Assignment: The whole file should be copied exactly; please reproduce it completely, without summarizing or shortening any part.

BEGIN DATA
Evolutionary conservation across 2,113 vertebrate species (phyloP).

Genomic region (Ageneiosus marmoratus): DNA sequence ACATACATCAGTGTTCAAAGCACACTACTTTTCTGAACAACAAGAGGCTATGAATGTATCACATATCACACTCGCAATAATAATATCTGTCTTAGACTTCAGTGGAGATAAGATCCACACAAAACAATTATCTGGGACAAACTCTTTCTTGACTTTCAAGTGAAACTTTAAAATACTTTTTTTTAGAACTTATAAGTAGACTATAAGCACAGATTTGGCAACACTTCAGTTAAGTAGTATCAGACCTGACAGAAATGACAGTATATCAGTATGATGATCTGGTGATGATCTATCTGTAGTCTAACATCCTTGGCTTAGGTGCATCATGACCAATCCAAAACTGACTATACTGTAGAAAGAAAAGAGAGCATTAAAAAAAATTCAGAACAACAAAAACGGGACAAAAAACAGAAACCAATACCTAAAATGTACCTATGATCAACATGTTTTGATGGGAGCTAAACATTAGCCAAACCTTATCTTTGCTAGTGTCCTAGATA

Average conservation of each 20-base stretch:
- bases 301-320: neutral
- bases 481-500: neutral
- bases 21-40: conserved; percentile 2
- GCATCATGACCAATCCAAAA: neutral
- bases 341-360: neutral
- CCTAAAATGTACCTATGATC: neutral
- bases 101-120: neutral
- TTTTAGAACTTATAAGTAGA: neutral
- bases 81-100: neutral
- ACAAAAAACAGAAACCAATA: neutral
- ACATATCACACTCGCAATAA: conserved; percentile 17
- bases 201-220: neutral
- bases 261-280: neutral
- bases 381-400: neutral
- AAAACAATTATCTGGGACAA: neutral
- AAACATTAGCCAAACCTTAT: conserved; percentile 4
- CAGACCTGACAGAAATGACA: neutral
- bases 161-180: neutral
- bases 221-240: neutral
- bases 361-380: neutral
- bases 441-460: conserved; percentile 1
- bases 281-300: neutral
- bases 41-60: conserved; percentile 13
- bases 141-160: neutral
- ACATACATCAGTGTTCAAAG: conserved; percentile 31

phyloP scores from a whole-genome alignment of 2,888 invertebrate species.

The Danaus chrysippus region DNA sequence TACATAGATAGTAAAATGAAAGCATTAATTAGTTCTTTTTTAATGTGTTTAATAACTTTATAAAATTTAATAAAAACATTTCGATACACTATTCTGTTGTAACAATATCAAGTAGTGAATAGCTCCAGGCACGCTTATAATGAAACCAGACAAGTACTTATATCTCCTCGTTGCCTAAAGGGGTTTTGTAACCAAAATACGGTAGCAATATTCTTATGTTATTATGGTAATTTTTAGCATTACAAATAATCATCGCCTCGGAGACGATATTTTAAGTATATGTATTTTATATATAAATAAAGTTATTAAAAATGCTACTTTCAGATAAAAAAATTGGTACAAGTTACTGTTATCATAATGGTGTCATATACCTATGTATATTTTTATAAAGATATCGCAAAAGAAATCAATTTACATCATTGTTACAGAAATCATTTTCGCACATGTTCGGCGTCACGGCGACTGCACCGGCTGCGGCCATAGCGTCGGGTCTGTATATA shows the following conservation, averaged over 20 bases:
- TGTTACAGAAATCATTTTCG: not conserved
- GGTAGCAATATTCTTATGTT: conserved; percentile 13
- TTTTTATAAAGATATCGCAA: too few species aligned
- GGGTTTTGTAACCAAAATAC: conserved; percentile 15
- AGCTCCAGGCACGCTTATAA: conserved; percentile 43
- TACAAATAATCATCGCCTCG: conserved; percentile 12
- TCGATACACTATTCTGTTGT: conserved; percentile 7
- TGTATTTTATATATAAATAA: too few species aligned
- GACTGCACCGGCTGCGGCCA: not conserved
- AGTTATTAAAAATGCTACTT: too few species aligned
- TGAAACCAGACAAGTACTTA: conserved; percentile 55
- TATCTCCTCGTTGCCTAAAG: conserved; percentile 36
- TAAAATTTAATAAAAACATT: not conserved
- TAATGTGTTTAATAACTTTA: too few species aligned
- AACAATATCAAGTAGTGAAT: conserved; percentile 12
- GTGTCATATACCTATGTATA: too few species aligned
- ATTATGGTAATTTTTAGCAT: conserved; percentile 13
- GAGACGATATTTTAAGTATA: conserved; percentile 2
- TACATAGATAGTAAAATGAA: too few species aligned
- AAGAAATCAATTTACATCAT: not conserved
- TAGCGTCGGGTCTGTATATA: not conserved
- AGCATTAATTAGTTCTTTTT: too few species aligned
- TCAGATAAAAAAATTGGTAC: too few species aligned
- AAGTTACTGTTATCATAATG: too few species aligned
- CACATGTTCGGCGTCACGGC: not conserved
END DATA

Evolutionary conservation across 2,113 vertebrate species (phyloP).

Genomic region (Ageneiosus marmoratus): DNA sequence ACATACATCAGTGTTCAAAGCACACTACTTTTCTGAACAACAAGAGGCTATGAATGTATCACATATCACACTCGCAATAATAATATCTGTCTTAGACTTCAGTGGAGATAAGATCCACACAAAACAATTATCTGGGACAAACTCTTTCTTGACTTTCAAGTGAAACTTTAAAATACTTTTTTTTAGAACTTATAAGTAGACTATAAGCACAGATTTGGCAACACTTCAGTTAAGTAGTATCAGACCTGACAGAAATGACAGTATATCAGTATGATGATCTGGTGATGATCTATCTGTAGTCTAACATCCTTGGCTTAGGTGCATCATGACCAATCCAAAACTGACTATACTGTAGAAAGAAAAGAGAGCATTAAAAAAAATTCAGAACAACAAAAACGGGACAAAAAACAGAAACCAATACCTAAAATGTACCTATGATCAACATGTTTTGATGGGAGCTAAACATTAGCCAAACCTTATCTTTGCTAGTGTCCTAGATA

Average conservation of each 20-base stretch:
- bases 301-320: neutral
- bases 481-500: neutral
- bases 21-40: conserved; percentile 2
- GCATCATGACCAATCCAAAA: neutral
- bases 341-360: neutral
- CCTAAAATGTACCTATGATC: neutral
- bases 101-120: neutral
- TTTTAGAACTTATAAGTAGA: neutral
- bases 81-100: neutral
- ACAAAAAACAGAAACCAATA: neutral
- ACATATCACACTCGCAATAA: conserved; percentile 17
- bases 201-220: neutral
- bases 261-280: neutral
- bases 381-400: neutral
- AAAACAATTATCTGGGACAA: neutral
- AAACATTAGCCAAACCTTAT: conserved; percentile 4
- CAGACCTGACAGAAATGACA: neutral
- bases 161-180: neutral
- bases 221-240: neutral
- bases 361-380: neutral
- bases 441-460: conserved; percentile 1
- bases 281-300: neutral
- bases 41-60: conserved; percentile 13
- bases 141-160: neutral
- ACATACATCAGTGTTCAAAG: conserved; percentile 31

phyloP scores from a whole-genome alignment of 2,888 invertebrate species.

The Danaus chrysippus region DNA sequence TACATAGATAGTAAAATGAAAGCATTAATTAGTTCTTTTTTAATGTGTTTAATAACTTTATAAAATTTAATAAAAACATTTCGATACACTATTCTGTTGTAACAATATCAAGTAGTGAATAGCTCCAGGCACGCTTATAATGAAACCAGACAAGTACTTATATCTCCTCGTTGCCTAAAGGGGTTTTGTAACCAAAATACGGTAGCAATATTCTTATGTTATTATGGTAATTTTTAGCATTACAAATAATCATCGCCTCGGAGACGATATTTTAAGTATATGTATTTTATATATAAATAAAGTTATTAAAAATGCTACTTTCAGATAAAAAAATTGGTACAAGTTACTGTTATCATAATGGTGTCATATACCTATGTATATTTTTATAAAGATATCGCAAAAGAAATCAATTTACATCATTGTTACAGAAATCATTTTCGCACATGTTCGGCGTCACGGCGACTGCACCGGCTGCGGCCATAGCGTCGGGTCTGTATATA shows the following conservation, averaged over 20 bases:
- TGTTACAGAAATCATTTTCG: not conserved
- GGTAGCAATATTCTTATGTT: conserved; percentile 13
- TTTTTATAAAGATATCGCAA: too few species aligned
- GGGTTTTGTAACCAAAATAC: conserved; percentile 15
- AGCTCCAGGCACGCTTATAA: conserved; percentile 43
- TACAAATAATCATCGCCTCG: conserved; percentile 12
- TCGATACACTATTCTGTTGT: conserved; percentile 7
- TGTATTTTATATATAAATAA: too few species aligned
- GACTGCACCGGCTGCGGCCA: not conserved
- AGTTATTAAAAATGCTACTT: too few species aligned
- TGAAACCAGACAAGTACTTA: conserved; percentile 55
- TATCTCCTCGTTGCCTAAAG: conserved; percentile 36
- TAAAATTTAATAAAAACATT: not conserved
- TAATGTGTTTAATAACTTTA: too few species aligned
- AACAATATCAAGTAGTGAAT: conserved; percentile 12
- GTGTCATATACCTATGTATA: too few species aligned
- ATTATGGTAATTTTTAGCAT: conserved; percentile 13
- GAGACGATATTTTAAGTATA: conserved; percentile 2
- TACATAGATAGTAAAATGAA: too few species aligned
- AAGAAATCAATTTACATCAT: not conserved
- TAGCGTCGGGTCTGTATATA: not conserved
- AGCATTAATTAGTTCTTTTT: too few species aligned
- TCAGATAAAAAAATTGGTAC: too few species aligned
- AAGTTACTGTTATCATAATG: too few species aligned
- CACATGTTCGGCGTCACGGC: not conserved